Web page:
In response to feedback from the projects alumni explaining the lack of knowledge and resources for teaching about local government, IPA policy scientists Sean ONeill, Julia OHanlon, and Marcia Scott engaged teachers in a highly entertaining role-play involving a proposal to create a community bark park. The simulation served as a springboard for teaching about the structures and functions of local governments using issues that arise in real communities.
Congresswoman Lisa Blunt Rochester stopped by to visit with the 2019 scholars and discuss her beginnings in politics, her committee assignments, and the importance of civics education for the next generation.
Participating scholar Kathleen Gormley credits her experiences in the Democracy Project with establishing connections that have given her a voice. Recalling her meeting with Governor Carney, Gormley said, Initially, I had just stopped by to thank the governor for his work on expanding grant opportunities that affected the student population in my school. We then started talking about education and he asked me what I thought the number one thing schools in Delaware needed. I told him it was trained mental health counselors, which resulted in a longer conversation.
Several months later, Gormley was pleased to hear that Governor Carney asked the Delaware General Assembly to appropriate $75 million over three years both to help low-income students and those learning English as well as to address mental health in schools. Im sure I wasnt the cause of it, Gormley acknowledged, but if the governor had heard it from enough people, he probably realized that it was an issue.
For Gormley, the Democracy Project has played a significant role in helping to shape and inform the way she teaches civics education today.
Participating in this program is a great way to feel involved and knowledgeable about Delawares political system both as a citizen and a teacher, said Gormley of the institute. Having been able to meet with the state's governor and representatives at all levels allows for me to bring those connections and lessons back to my students and adds a level of excitement to their civics education. It makes it more personable.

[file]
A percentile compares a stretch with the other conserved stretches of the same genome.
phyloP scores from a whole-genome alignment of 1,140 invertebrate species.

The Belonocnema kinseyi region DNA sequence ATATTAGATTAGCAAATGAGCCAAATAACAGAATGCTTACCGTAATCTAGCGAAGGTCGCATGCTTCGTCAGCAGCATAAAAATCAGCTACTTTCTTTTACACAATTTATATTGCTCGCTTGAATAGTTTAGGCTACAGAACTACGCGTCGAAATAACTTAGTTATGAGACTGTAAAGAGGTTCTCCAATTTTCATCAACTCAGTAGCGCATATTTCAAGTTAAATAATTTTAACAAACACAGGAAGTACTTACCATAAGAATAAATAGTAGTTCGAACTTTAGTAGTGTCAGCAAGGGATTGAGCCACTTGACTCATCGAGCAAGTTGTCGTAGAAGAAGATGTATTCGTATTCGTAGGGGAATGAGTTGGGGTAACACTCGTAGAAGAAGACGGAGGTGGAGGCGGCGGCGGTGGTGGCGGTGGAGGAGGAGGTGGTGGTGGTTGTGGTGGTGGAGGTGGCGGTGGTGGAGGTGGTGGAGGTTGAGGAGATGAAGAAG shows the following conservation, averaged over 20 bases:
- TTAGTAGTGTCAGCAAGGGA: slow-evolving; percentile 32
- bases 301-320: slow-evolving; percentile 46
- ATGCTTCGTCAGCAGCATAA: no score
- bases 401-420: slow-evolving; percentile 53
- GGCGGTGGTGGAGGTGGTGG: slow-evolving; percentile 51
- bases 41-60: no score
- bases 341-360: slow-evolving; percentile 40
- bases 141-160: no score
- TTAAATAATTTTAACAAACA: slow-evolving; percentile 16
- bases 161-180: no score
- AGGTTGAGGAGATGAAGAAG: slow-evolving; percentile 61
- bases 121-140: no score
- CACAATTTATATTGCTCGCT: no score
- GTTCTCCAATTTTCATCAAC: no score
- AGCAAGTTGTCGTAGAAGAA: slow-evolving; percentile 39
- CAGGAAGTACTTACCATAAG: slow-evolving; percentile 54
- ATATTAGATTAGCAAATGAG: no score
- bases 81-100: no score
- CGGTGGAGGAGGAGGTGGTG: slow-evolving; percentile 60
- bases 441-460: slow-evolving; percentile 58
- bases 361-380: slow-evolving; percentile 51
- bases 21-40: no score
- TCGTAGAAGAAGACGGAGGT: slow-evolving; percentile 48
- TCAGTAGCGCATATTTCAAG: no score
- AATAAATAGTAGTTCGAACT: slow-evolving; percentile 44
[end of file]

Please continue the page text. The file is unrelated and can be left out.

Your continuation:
It is difficult to think of a moment in our lifetimes, with all of the issues dividing the country, when there is a greater need for high-quality civics education, said OMalley. The Institute for Public Administration is proud to be playing such a pivotal role in the preparation and development of teachers who are helping our youngest citizens acquire the knowledge, skills, and dispositions that might help turn things around.
The Democracy Projects summer institute is made possible through the generous support of Delawares Department of State. It is coordinated by the Institute for Public Administrations Fran OMalley, Ed Freel, and Leann Moore.
The University of Delawares Institute for Public Administration (IPA) addresses the policy, planning, and management needs of its partners through the integration of applied research, professional development and the education of tomorrow's leaders.
The Democracy Project Summer Institute for Teachers brings together teachers to help them better understand how their government functions, gain an appreciation for the people in government and sharpen their skills to better prepare them to teach about democracy and the future of our democratic society in their classrooms.
Article by Chris Kelley.